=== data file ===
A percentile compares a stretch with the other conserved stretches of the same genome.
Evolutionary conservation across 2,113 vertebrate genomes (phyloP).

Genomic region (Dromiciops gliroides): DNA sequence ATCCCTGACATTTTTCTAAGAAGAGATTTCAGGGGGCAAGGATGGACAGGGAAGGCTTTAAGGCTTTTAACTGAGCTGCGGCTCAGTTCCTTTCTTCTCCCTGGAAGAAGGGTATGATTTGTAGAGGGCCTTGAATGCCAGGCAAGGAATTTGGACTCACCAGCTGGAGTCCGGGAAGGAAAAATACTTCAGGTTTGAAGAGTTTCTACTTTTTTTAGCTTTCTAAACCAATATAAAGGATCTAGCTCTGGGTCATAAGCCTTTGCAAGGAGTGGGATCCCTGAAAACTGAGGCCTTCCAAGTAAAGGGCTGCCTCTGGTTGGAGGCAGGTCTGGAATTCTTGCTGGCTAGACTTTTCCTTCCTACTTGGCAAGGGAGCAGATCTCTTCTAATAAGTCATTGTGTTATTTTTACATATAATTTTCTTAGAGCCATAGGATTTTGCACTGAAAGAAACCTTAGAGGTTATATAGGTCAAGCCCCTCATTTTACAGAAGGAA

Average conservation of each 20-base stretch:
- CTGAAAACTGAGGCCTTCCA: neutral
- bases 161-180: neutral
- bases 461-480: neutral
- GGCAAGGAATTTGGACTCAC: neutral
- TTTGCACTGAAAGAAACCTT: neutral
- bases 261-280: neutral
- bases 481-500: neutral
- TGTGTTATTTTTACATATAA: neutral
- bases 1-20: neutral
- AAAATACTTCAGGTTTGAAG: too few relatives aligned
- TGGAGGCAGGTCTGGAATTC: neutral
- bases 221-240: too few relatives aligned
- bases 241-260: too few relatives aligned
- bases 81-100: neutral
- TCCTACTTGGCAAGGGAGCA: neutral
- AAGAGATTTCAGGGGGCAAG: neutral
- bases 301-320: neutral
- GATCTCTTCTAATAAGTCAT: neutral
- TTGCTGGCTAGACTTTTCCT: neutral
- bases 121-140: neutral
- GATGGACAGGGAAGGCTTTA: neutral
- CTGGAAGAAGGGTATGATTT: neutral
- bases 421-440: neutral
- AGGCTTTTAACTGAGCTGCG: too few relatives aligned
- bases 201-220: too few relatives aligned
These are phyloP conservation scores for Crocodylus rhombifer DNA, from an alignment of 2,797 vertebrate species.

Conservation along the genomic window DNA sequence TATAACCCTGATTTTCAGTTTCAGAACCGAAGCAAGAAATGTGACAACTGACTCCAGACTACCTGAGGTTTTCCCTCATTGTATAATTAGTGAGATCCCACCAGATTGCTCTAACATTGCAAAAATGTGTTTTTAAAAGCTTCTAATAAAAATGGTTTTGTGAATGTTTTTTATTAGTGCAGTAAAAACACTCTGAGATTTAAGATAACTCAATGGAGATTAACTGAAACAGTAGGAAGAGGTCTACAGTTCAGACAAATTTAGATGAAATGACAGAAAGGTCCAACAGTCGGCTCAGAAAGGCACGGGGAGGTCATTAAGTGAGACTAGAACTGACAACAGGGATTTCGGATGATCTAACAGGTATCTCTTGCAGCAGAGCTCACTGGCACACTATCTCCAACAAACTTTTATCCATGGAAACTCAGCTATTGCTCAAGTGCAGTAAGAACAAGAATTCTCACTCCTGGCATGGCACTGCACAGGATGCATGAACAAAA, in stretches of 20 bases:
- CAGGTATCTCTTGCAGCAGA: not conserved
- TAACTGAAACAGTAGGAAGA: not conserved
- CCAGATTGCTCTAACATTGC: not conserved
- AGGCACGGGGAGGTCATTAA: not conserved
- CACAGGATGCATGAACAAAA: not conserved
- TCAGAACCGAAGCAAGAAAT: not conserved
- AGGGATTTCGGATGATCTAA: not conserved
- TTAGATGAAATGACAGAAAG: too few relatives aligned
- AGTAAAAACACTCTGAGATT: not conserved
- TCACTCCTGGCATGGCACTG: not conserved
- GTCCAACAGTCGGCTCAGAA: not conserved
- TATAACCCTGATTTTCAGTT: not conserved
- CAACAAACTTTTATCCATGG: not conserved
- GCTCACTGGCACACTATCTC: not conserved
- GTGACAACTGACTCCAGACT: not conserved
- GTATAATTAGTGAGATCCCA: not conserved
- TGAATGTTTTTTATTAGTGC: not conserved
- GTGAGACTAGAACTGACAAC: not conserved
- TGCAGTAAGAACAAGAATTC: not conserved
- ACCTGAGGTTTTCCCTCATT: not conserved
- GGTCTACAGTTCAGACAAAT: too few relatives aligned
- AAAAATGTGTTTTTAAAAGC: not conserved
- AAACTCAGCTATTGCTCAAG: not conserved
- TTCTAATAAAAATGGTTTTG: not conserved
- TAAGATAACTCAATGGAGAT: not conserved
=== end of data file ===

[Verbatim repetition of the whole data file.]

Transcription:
A percentile compares a stretch with the other conserved stretches of the same genome.
Evolutionary conservation across 2,113 vertebrate genomes (phyloP).

Genomic region (Dromiciops gliroides): DNA sequence ATCCCTGACATTTTTCTAAGAAGAGATTTCAGGGGGCAAGGATGGACAGGGAAGGCTTTAAGGCTTTTAACTGAGCTGCGGCTCAGTTCCTTTCTTCTCCCTGGAAGAAGGGTATGATTTGTAGAGGGCCTTGAATGCCAGGCAAGGAATTTGGACTCACCAGCTGGAGTCCGGGAAGGAAAAATACTTCAGGTTTGAAGAGTTTCTACTTTTTTTAGCTTTCTAAACCAATATAAAGGATCTAGCTCTGGGTCATAAGCCTTTGCAAGGAGTGGGATCCCTGAAAACTGAGGCCTTCCAAGTAAAGGGCTGCCTCTGGTTGGAGGCAGGTCTGGAATTCTTGCTGGCTAGACTTTTCCTTCCTACTTGGCAAGGGAGCAGATCTCTTCTAATAAGTCATTGTGTTATTTTTACATATAATTTTCTTAGAGCCATAGGATTTTGCACTGAAAGAAACCTTAGAGGTTATATAGGTCAAGCCCCTCATTTTACAGAAGGAA

Average conservation of each 20-base stretch:
- CTGAAAACTGAGGCCTTCCA: neutral
- bases 161-180: neutral
- bases 461-480: neutral
- GGCAAGGAATTTGGACTCAC: neutral
- TTTGCACTGAAAGAAACCTT: neutral
- bases 261-280: neutral
- bases 481-500: neutral
- TGTGTTATTTTTACATATAA: neutral
- bases 1-20: neutral
- AAAATACTTCAGGTTTGAAG: too few relatives aligned
- TGGAGGCAGGTCTGGAATTC: neutral
- bases 221-240: too few relatives aligned
- bases 241-260: too few relatives aligned
- bases 81-100: neutral
- TCCTACTTGGCAAGGGAGCA: neutral
- AAGAGATTTCAGGGGGCAAG: neutral
- bases 301-320: neutral
- GATCTCTTCTAATAAGTCAT: neutral
- TTGCTGGCTAGACTTTTCCT: neutral
- bases 121-140: neutral
- GATGGACAGGGAAGGCTTTA: neutral
- CTGGAAGAAGGGTATGATTT: neutral
- bases 421-440: neutral
- AGGCTTTTAACTGAGCTGCG: too few relatives aligned
- bases 201-220: too few relatives aligned
These are phyloP conservation scores for Crocodylus rhombifer DNA, from an alignment of 2,797 vertebrate species.

Conservation along the genomic window DNA sequence TATAACCCTGATTTTCAGTTTCAGAACCGAAGCAAGAAATGTGACAACTGACTCCAGACTACCTGAGGTTTTCCCTCATTGTATAATTAGTGAGATCCCACCAGATTGCTCTAACATTGCAAAAATGTGTTTTTAAAAGCTTCTAATAAAAATGGTTTTGTGAATGTTTTTTATTAGTGCAGTAAAAACACTCTGAGATTTAAGATAACTCAATGGAGATTAACTGAAACAGTAGGAAGAGGTCTACAGTTCAGACAAATTTAGATGAAATGACAGAAAGGTCCAACAGTCGGCTCAGAAAGGCACGGGGAGGTCATTAAGTGAGACTAGAACTGACAACAGGGATTTCGGATGATCTAACAGGTATCTCTTGCAGCAGAGCTCACTGGCACACTATCTCCAACAAACTTTTATCCATGGAAACTCAGCTATTGCTCAAGTGCAGTAAGAACAAGAATTCTCACTCCTGGCATGGCACTGCACAGGATGCATGAACAAAA, in stretches of 20 bases:
- CAGGTATCTCTTGCAGCAGA: not conserved
- TAACTGAAACAGTAGGAAGA: not conserved
- CCAGATTGCTCTAACATTGC: not conserved
- AGGCACGGGGAGGTCATTAA: not conserved
- CACAGGATGCATGAACAAAA: not conserved
- TCAGAACCGAAGCAAGAAAT: not conserved
- AGGGATTTCGGATGATCTAA: not conserved
- TTAGATGAAATGACAGAAAG: too few relatives aligned
- AGTAAAAACACTCTGAGATT: not conserved
- TCACTCCTGGCATGGCACTG: not conserved
- GTCCAACAGTCGGCTCAGAA: not conserved
- TATAACCCTGATTTTCAGTT: not conserved
- CAACAAACTTTTATCCATGG: not conserved
- GCTCACTGGCACACTATCTC: not conserved
- GTGACAACTGACTCCAGACT: not conserved
- GTATAATTAGTGAGATCCCA: not conserved
- TGAATGTTTTTTATTAGTGC: not conserved
- GTGAGACTAGAACTGACAAC: not conserved
- TGCAGTAAGAACAAGAATTC: not conserved
- ACCTGAGGTTTTCCCTCATT: not conserved
- GGTCTACAGTTCAGACAAAT: too few relatives aligned
- AAAAATGTGTTTTTAAAAGC: not conserved
- AAACTCAGCTATTGCTCAAG: not conserved
- TTCTAATAAAAATGGTTTTG: not conserved
- TAAGATAACTCAATGGAGAT: not conserved